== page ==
Before Lourie, O’Malley, and Stoll. Appeal from the Patent Trial and Appeal Board.
Summary: Sublicensee’s theory of royalty-based injury was too speculative to support standing on appeal. Later changes in factual basis cannot support standing where the original basis for standing is not shown to be continuous.
Moderna filed a petition for inter partes review challenging certain claims of Arbutus’ patent related to methods of making and administering stable nucleic acid-lipid particles. The Board found that, while certain claims were anticipated, Moderna had failed to prove that the remaining claims were either anticipated or obvious. Moderna appealed the remaining claims.
On appeal, Moderna initially stated that it did not base its standing on a risk of a future infringement suit. Rather, it based its standing on its status as a sublicensee of Arbutus’ patent with “actual monetary obligations . . . that are impacted by the Board’s validity determinations.” However, over a year later, Moderna filed a motion to supplement the record to provide evidence that it had (1) terminated the programs that involved Arbutus’ patent, and (2) begun development of a COVID-19 vaccine which had in turn created a significant risk of a future infringement suit.
Rather than examine the merits of the Board’s decision, the Federal Circuit dismissed Moderna’s appeal due to a lack of standing. The Federal Circuit first explained that Moderna’s initial theory of financial injury was too speculative. In particular, Moderna hadn’t made a royalty or milestone payment in 5 years and failed to identify any expected future payments. Additionally, Arbutus’ patent was only one of many licensed patents involved in Moderna’s sublicense. Moderna failed to provide any evidence as to how, if at all, its sublicense would be affected by the invalidation of only the Arbutus patent at issue, but not the other licensed patents.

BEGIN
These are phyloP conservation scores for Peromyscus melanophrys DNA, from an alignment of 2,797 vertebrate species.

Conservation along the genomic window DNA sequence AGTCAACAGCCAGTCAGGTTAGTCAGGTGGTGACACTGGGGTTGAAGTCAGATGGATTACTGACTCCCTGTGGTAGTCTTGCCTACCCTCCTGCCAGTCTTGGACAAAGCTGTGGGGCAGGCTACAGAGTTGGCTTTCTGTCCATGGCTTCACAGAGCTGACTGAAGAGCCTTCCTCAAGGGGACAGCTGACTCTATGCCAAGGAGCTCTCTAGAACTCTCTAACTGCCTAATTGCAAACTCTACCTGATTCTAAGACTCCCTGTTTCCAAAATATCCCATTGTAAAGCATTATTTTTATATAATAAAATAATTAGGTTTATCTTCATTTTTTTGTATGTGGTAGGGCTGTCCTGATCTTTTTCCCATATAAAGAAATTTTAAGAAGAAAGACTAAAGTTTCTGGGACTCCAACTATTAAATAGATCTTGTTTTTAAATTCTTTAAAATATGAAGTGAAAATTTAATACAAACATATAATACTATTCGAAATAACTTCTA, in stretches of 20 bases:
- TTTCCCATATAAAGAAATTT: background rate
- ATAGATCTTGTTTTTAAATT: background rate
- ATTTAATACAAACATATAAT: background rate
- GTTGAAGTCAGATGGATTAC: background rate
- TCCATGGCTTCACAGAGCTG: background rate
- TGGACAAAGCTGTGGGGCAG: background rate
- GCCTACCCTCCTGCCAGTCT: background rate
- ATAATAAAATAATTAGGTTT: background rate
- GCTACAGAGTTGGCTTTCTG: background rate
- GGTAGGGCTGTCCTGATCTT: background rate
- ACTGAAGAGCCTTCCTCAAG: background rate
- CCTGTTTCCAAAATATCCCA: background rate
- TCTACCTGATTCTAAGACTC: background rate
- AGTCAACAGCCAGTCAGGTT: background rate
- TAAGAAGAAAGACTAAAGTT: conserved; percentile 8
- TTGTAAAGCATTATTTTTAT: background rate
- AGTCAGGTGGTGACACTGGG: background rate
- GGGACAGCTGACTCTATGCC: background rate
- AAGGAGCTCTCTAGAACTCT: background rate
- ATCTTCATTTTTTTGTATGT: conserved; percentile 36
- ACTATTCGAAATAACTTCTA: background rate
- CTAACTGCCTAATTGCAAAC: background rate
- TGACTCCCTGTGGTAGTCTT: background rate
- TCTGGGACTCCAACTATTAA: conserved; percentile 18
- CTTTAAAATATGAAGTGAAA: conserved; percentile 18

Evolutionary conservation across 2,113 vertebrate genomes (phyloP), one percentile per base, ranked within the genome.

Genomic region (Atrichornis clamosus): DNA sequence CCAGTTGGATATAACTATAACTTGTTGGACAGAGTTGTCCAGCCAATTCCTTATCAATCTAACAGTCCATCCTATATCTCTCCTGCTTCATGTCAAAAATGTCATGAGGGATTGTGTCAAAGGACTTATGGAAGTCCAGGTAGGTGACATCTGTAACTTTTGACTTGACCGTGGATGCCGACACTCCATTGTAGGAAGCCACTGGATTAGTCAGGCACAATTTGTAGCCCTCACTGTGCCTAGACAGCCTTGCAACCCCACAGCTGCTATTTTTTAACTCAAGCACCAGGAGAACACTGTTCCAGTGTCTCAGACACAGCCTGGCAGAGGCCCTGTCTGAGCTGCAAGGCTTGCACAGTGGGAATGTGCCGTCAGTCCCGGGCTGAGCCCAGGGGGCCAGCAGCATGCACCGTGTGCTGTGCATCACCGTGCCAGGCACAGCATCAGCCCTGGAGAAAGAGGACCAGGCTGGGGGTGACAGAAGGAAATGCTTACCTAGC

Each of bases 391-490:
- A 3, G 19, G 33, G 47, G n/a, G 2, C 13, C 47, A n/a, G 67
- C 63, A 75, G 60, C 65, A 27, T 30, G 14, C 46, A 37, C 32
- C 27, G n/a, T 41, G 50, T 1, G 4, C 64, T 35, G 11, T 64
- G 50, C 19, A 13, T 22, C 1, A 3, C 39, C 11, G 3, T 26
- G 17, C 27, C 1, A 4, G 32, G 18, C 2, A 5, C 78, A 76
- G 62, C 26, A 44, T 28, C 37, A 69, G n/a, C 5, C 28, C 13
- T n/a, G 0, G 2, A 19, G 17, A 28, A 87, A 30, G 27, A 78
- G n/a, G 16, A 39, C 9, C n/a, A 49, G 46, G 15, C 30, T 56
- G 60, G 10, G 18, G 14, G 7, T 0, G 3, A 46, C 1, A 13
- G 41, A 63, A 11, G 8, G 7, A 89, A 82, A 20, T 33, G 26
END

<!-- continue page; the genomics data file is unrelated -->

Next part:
Finally, the Federal Circuit rejected Moderna’s supplemental standing argument. The Federal Circuit explained that, even if Moderna had established standing at the time it filed its appeal, Moderna failed to show that its termination of the sublicense programs occurred after its COVID-19 vaccine development had created a substantial risk of a future infringement suit. Thus, an “intervening abandonment of the controversy produces loss of jurisdiction.”